Brad's Best of 2004, Part 2
6. Dizzee Rascal - Showtime (XL) What can I say...I like this guy! While the domestic release of Boy in da Corner was delayed, Showtime was released in conjunction with the UK schedule, so stateside fans were treated with two Rascit rekids in the same year. I have a feeling that Showtime may have more lasting value, but because Boy in da...was my introduction to Dizzee, I'll probably always be a little partial to it. That being said, Showtime is still a brilliant record and would've been number 1 on my list in any other year. (full disclosure: this may well have even been my second favorite record this year, but I avoided listing Dizzee #1 and #2 on my list so that I wouldn't look like a complete fanboy) 7. Air - Talkie Walkie (Astralwerks) What can I say, I'm a sucker for these guys too. They'll probably never be able to top Moon Safari (see introduction rule above) , and this release probably isn't even as good as their last record, 10,000 Hz. Legend. However, it's still Air and it's still a damn good album. Even if the rest of the songs sucked, "Run" alone would have probably secured this record in my top 10. 8. Tom Waits - Real Gone (Anti) I picked this one up on a whim without even hearing a single track, and god damn...Waits has still got it! Dark, edgy and stark, this is a great album and a great sounding recording. (if you have any doubts that analog really does sound better than digital, listen to this record on a good turntable) I don't know how he still does it, but if I'm a third as cool as Waits when I'm 55, I'll be happy. 9. Wilco - A Ghost is Born (Nonesuch) As much as it was "cool" to declare Yankee Hotel Foxtrot your favorite album of 2002, it seems to be just as "cool" this year to declare that A Ghost...is a dud. I don't know, I guessed I missed that memo from the cool police or something, because I thought A Ghost was a great record. More great songwriting, more avant-pop blips and bleeps and new-and-improved Verlaine-inspired guitar solos. Was Yankee a better record? Maybe, but it's hard to objectively judge that one because of all the hype that surrounded it. But really...what f^%$n' difference does it make, anyway? A Ghost is a good record and a fine addition to the already solid Wilco repertoire. 10.Loscil - First Narrows (Kranky) Another great record put out by Chicago's Kranky and another great release from Vancouver's Loscil, aka Scott Morgan. Warm atmospheric beats and ambient soundscapes, this is essential listening for anyone digs ambient and/or downtempo electronic music. 11. Madvillain - Madvillainy (Stones Throw) America's most blunted, indeed! This collaboration between producer Madlib and the MC known as MF Doom has been touted by many as the best underground hip hop record of the year, if not of the past 5 years. I say screw the "underground" label, this is just a damn good hip hop record, period. Madlib's insane production skills and Doom's flawless (and always entertaining) rhymes are about as good as it gets in hip hop. My only complaint about the record, (and the reason why it didn't chart higher on my list) is that it suffers a bit from ADD. It seems like just as soon as Doom gets a good flow going and I really start to feel the groove of the song, the Madvillain switches things up and hits another joint. But I guess that's really the point of the record, innit? 12. Brian Wilson - Smile (Nonesuch) Like Madvillain, this too is a brilliant record that seems to have got robbed on my list. However, the real genius of the record was laid down in 1967, so really it was one of the top records of that year, not 2004...so it seemed that I should knock it down a few notches on my list. Also, in reality, it's not nearly as genius as pop historians had mysticized that it would be (then again, I don't think any album could be) and it's probably a slight step behind Pet Sounds in terms of overall artistic achievement. That being said...and all pretensions and technicalities aside, this is still a damn fine recording that was one of my favorites of the year. Somehow, Wilson was able to make "Good Vibrations" just as good, if not better than the original and the updated "Heroes and Villains" squashes the Smiley Smile version, at least in this reporter's opinion. 2004's Smile is truly a great accomplishment for Wilson and a real treat for orchestral pop fans of all ages. Other Favorites: -Lars Horveth - Pooka (Smalltown Supersound) -Elliott Smith - From a Basement on the Hill (Anti) -Sufjan Stevens - Seven Swans (Sounds Familyre) -Various Artists - Tales From the Oxygen Den (Radical Turf) -Vast Aire - Look Mom, No Hands (Chocolate Industries) -DM + Jemini - Ghetto Pop Life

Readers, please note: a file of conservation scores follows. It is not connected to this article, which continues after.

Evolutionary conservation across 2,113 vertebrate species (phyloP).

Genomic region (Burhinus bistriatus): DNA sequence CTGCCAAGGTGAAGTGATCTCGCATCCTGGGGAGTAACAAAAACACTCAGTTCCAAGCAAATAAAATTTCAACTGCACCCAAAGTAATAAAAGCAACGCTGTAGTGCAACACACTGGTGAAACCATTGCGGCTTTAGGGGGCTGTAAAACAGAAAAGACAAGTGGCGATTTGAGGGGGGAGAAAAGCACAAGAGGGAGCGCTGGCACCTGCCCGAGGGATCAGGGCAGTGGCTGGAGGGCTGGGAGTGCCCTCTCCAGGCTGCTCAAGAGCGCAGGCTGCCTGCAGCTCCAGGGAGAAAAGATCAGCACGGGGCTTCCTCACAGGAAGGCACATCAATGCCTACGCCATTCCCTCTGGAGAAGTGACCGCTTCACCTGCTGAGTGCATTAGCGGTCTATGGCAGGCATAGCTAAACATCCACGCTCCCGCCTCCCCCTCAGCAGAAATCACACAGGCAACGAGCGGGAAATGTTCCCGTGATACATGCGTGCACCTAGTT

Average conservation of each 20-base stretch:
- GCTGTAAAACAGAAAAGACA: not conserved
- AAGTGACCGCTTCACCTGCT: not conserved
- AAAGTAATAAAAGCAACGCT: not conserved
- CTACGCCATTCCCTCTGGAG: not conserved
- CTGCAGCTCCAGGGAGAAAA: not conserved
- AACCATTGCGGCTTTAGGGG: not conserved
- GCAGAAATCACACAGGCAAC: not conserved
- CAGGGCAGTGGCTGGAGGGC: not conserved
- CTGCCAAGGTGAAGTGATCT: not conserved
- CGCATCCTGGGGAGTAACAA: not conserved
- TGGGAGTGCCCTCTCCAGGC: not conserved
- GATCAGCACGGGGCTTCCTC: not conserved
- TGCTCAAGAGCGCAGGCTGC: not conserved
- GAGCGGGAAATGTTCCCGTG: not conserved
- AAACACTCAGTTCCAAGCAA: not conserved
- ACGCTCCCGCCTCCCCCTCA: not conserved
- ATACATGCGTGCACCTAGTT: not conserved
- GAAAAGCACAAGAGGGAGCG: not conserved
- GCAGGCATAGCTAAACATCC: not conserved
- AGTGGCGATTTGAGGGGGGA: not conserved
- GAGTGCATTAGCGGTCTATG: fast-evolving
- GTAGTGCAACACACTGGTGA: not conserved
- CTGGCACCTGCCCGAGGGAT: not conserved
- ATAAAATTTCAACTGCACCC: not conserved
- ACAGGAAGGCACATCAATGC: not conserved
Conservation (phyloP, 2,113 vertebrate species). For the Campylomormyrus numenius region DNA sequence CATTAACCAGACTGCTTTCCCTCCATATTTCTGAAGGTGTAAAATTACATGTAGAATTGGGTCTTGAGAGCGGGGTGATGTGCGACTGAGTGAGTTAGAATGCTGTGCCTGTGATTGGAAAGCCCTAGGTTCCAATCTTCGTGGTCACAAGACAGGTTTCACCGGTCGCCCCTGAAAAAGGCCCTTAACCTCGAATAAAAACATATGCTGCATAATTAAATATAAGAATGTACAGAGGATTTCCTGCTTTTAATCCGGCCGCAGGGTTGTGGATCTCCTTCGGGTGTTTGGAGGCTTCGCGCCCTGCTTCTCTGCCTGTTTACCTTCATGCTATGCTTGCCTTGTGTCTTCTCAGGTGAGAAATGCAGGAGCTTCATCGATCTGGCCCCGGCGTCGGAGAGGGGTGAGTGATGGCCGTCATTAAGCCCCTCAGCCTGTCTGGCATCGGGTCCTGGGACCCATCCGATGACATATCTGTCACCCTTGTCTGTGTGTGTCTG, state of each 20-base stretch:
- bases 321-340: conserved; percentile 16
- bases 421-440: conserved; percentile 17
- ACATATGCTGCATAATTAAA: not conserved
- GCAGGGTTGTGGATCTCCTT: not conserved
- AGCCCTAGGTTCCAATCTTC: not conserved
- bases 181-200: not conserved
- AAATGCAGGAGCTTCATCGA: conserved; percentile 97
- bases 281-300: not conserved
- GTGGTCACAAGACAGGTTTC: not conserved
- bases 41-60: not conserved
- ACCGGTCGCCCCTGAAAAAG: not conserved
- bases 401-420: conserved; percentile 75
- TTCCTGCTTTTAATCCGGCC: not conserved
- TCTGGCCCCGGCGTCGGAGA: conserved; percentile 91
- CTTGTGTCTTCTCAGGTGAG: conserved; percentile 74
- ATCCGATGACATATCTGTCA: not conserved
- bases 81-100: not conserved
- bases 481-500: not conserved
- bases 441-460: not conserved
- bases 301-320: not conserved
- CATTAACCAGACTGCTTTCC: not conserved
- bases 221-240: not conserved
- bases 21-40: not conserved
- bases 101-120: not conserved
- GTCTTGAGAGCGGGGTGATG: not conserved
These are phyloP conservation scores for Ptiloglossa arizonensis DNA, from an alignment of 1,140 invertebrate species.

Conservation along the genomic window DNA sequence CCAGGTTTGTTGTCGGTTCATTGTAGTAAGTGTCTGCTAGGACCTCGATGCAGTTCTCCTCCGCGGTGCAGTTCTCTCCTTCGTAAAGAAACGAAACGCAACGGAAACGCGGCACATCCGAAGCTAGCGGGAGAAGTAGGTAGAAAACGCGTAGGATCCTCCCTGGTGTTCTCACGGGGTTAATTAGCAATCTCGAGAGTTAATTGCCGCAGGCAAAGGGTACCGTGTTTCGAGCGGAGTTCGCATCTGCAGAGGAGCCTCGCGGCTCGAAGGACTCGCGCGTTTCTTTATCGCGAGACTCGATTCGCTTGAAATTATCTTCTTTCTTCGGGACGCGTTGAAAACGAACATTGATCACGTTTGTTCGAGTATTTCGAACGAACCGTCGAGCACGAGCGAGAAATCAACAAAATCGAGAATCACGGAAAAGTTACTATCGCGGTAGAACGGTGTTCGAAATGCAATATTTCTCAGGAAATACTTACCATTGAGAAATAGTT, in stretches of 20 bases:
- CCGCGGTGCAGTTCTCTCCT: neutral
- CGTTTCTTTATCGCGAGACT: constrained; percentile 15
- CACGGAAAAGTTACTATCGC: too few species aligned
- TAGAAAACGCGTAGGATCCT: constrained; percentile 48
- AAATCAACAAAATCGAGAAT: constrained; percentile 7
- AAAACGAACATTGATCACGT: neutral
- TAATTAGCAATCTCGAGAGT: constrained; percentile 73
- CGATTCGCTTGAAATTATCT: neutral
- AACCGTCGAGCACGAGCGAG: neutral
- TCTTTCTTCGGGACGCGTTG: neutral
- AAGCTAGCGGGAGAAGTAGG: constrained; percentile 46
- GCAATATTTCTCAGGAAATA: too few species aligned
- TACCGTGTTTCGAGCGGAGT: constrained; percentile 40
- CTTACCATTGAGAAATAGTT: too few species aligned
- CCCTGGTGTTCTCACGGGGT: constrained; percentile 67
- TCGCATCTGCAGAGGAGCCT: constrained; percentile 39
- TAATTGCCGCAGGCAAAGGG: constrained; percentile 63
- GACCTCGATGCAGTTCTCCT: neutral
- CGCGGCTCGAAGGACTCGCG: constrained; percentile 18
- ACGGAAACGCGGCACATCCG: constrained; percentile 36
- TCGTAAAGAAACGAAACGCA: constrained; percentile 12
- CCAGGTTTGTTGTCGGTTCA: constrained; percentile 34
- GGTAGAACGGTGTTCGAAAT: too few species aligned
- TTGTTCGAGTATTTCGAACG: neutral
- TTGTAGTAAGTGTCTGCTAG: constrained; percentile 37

-Belle & Sebastian - "Your Cover's Blown"
-Diverse - "Big Game"